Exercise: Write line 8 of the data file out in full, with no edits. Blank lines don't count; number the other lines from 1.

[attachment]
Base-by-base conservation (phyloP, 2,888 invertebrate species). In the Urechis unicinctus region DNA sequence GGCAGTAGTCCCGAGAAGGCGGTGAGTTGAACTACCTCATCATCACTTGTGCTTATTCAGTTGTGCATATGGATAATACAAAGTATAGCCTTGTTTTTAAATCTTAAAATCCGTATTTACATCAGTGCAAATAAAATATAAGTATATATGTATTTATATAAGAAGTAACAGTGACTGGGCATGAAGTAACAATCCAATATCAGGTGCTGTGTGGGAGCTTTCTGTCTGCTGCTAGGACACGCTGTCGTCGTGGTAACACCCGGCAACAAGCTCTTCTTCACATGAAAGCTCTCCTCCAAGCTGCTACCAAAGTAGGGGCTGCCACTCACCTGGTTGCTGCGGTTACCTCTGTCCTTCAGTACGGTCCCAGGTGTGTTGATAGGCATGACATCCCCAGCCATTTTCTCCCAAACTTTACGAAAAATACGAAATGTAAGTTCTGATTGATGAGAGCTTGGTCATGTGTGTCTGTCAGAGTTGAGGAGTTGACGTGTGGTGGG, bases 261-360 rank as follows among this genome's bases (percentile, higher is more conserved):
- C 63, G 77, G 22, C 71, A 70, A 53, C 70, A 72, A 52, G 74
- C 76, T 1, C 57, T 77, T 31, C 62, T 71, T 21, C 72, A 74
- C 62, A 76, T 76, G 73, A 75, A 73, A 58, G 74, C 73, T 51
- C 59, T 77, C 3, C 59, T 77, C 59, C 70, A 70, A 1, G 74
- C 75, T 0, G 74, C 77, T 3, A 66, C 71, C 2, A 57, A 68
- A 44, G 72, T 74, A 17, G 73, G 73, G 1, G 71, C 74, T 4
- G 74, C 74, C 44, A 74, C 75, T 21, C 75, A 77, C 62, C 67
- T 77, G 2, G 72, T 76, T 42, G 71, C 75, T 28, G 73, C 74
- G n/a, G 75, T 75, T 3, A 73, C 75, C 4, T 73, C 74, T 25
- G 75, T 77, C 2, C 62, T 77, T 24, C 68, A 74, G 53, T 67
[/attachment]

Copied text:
- G 74, C 74, C 44, A 74, C 75, T 21, C 75, A 77, C 62, C 67